Perhaps you’ve heard the term ‘company culture’ here and there and are hungry for a few more details? Essentially, company culture refers to the behaviors and values which govern how the organisation interacts, beyond a strictly business sense.
Company culture is evident in every aspect of the business, from staff benefits to hiring decisions, company beliefs, office arrangements, and the satisfaction of employees and clients. It’s much about the relationship between staff, management, and the company practices overall.
Why is a strong company culture important?
In some businesses, a solid company culture will arrive organically without too much thought. Regardless, it’s also worthwhile to work on improving your current culture. With a strong business culture, you’re more likely to ensure that your staff are both engaged and happy. When employees have great job satisfaction and feel valued, high levels of creativity and productivity are more likely. You’ll also increase your chances of achieving consistent and impressive branding. Doing so will enable you to enhance your reputation within your target market. When a company culture is positive, the work produced will represent this.
1. Be flexible
Over time, common business practices and expectations change. An increasing number of companies are embracing the idea that offering more flexibility actually improves rather than limits productivity. Offering flexible office time, for instance, can be a great way to help employees to access more freedom, which in turn can result in more innovative ideas. Use the cloud and allow employees to work from home on occasion; offer days off on their birthdays; or the freedom to leave early due to family commitments. When you are flexible with your working arrangements, you’ll stand to improve your company culture.
2. Offer perks
Perks of the job can really help your company to improve the atmosphere and establish a sense of satisfaction and loyalty. Healthcare plans are one example, you could also offer wellness packages or free gym memberships. Regular exercise is crucial for both physical and mental health. In addition, exercise breaks help to boost productivity. Company retreats can be another valuable benefit as can training opportunities to study for a specific qualification. Offering the best work perks can make for a happier and more efficient office.
3. Obtain regular feedback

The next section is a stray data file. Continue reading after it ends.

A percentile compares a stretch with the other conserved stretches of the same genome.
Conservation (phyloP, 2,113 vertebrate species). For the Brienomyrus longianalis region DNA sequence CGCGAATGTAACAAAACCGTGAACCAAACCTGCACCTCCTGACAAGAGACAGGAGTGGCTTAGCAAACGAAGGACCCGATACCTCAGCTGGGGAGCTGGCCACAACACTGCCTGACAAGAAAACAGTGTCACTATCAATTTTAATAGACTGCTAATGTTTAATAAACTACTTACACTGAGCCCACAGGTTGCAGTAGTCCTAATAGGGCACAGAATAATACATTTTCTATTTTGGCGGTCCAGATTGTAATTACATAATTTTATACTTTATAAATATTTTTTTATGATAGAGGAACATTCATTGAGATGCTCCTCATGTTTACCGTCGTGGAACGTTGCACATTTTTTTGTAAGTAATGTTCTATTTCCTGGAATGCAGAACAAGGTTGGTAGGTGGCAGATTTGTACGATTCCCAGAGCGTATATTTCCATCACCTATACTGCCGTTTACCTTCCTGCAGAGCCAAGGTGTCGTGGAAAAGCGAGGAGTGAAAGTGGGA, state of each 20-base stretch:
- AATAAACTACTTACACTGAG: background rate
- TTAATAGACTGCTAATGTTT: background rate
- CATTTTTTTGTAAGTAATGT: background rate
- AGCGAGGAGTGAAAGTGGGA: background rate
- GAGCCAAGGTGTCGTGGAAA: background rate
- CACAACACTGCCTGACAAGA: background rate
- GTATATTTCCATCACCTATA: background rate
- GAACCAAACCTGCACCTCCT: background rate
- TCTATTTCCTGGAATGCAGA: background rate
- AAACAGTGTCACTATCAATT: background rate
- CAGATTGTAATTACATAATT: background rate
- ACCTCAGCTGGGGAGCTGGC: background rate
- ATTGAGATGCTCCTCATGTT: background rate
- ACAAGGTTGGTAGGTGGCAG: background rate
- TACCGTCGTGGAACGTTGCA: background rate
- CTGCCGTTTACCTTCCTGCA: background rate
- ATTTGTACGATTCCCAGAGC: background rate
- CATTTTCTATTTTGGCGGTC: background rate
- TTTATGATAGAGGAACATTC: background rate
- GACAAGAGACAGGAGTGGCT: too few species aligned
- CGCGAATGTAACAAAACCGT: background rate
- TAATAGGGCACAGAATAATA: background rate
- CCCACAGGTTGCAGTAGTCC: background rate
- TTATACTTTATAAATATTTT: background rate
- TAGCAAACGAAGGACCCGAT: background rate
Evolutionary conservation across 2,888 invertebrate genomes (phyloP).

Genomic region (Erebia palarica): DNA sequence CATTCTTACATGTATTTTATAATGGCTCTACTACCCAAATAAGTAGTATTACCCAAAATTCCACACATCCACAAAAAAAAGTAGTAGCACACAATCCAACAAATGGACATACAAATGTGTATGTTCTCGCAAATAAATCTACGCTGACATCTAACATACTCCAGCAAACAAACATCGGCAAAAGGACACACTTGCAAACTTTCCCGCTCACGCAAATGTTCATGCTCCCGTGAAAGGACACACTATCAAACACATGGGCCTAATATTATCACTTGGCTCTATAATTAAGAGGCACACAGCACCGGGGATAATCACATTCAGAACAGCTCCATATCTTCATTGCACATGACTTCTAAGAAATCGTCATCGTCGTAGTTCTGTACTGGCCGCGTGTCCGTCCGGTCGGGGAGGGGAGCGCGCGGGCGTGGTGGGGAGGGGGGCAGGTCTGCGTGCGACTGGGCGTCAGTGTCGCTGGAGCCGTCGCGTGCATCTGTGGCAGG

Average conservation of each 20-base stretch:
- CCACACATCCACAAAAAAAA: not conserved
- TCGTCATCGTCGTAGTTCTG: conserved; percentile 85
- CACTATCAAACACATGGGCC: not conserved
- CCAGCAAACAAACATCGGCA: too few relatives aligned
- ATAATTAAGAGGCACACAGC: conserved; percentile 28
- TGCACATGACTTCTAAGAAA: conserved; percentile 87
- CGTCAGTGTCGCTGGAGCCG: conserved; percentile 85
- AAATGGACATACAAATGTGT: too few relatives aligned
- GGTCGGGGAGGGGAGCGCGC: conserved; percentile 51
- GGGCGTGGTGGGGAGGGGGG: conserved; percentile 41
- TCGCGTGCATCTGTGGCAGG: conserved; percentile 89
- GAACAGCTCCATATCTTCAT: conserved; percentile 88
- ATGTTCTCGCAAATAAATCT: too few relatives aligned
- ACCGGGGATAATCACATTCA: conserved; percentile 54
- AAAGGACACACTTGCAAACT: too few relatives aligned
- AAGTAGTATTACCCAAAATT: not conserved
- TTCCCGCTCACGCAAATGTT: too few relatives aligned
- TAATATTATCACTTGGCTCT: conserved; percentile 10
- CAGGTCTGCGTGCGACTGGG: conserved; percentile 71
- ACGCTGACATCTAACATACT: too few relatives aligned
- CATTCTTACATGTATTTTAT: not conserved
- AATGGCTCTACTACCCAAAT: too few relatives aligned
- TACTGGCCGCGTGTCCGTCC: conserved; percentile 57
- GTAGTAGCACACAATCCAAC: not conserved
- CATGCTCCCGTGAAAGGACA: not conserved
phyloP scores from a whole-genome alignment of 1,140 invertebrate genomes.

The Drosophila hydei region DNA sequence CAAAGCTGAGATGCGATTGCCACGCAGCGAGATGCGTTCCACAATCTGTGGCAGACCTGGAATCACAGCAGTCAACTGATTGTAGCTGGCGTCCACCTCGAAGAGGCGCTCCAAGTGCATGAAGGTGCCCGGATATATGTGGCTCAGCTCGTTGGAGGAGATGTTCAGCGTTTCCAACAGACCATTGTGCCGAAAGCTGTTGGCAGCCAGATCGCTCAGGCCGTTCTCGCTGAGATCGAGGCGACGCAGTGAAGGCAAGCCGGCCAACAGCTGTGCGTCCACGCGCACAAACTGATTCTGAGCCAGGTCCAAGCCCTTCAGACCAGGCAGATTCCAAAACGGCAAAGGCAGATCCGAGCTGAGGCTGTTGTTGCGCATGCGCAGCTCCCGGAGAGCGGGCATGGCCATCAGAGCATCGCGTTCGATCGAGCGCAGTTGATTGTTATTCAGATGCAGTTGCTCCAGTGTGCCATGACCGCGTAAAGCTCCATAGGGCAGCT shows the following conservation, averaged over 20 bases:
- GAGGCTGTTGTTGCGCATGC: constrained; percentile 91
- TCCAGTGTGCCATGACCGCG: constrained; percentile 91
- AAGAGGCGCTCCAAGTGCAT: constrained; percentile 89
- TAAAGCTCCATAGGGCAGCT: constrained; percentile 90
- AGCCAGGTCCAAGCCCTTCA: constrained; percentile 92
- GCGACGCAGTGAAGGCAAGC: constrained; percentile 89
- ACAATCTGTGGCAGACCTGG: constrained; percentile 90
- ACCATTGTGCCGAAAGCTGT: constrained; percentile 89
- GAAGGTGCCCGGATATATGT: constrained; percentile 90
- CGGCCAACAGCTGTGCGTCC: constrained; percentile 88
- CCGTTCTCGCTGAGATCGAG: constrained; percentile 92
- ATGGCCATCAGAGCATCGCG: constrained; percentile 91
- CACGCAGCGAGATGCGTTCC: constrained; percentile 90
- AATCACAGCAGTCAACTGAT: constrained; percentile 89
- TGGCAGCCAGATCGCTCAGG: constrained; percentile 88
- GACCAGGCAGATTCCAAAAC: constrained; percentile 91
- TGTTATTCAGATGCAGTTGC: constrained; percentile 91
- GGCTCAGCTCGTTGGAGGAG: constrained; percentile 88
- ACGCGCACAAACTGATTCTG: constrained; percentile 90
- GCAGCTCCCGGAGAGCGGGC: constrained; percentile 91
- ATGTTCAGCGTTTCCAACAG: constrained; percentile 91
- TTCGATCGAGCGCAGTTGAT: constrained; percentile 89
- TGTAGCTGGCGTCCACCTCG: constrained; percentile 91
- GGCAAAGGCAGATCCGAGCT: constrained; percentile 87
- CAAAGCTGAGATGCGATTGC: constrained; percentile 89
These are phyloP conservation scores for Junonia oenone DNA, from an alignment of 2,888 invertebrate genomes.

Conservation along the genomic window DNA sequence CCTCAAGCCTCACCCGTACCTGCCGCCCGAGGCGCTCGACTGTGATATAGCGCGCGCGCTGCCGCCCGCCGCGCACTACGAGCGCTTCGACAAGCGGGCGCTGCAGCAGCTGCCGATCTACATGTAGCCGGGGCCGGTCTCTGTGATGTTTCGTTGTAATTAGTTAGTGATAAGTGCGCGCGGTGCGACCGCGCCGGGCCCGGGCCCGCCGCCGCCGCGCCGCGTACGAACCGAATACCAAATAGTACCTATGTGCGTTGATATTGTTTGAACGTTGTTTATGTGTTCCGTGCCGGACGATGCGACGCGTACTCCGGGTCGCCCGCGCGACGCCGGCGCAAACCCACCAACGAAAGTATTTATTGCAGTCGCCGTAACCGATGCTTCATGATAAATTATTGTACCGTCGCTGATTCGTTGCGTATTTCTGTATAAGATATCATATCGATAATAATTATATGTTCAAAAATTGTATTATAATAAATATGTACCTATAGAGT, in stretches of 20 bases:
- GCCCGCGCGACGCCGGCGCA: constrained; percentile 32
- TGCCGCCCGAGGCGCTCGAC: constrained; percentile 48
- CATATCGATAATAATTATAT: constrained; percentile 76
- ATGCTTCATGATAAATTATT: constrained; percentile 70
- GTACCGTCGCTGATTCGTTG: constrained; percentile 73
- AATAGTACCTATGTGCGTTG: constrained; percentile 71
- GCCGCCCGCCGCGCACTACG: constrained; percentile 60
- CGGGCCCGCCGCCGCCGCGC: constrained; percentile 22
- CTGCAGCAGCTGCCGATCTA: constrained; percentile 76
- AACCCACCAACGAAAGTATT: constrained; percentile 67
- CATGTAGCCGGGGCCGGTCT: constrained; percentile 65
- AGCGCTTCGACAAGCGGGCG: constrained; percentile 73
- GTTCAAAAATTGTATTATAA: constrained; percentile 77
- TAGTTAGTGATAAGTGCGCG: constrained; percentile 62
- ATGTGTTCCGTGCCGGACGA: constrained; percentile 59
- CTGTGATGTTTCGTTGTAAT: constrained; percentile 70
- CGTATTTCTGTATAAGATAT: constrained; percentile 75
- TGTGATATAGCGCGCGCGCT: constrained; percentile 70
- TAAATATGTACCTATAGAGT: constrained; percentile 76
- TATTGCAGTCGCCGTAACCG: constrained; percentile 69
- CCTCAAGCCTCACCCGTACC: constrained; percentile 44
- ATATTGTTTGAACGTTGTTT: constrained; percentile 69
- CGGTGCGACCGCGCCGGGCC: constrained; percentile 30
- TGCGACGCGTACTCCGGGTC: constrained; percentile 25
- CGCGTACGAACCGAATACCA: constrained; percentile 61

Hold regular one-to-ones with your employees to gather their feedback. Ask your staff if there is any extra training which they feel they could benefit from. Talk to them about the goals they have within their current position. Encourage them to tell you any ideas that they have or how they think the team could be improved. Employees will often have some great ideas which are based on their intricate knowledge of their role and the company. You may not be able to implement all of their suggestions, at least overnight, yet what you can do is ensure that you allow everyone to feel valued. Give your staff enough input toward the progression of their own role.
4. Revamp your office
The aesthetics of your office can really make or break the atmosphere. If your workspaces are dull and lacking charm, morale may decrease, and productivity will suffer. Create a vibrant workplace full of colour that reflects your branding. Use inspirational artwork, plus plenty of natural light and indoor plants. Each employee in your team is likely to have different working styles, so it’s useful to create an office space with this mind. Create open spaces with sofa chairs for those who like to chill with a notebook away from the computers. Design areas which can be used for collaboration, plus private spaces for those who sometimes require a quiet workspace. Remember to prioritise ergonomic furniture to ensure that staff do not sustain injuries from long periods of sitting down. Ensure that you conduct regular Safety Equipment Testing, depending on the equipment used in your organisation.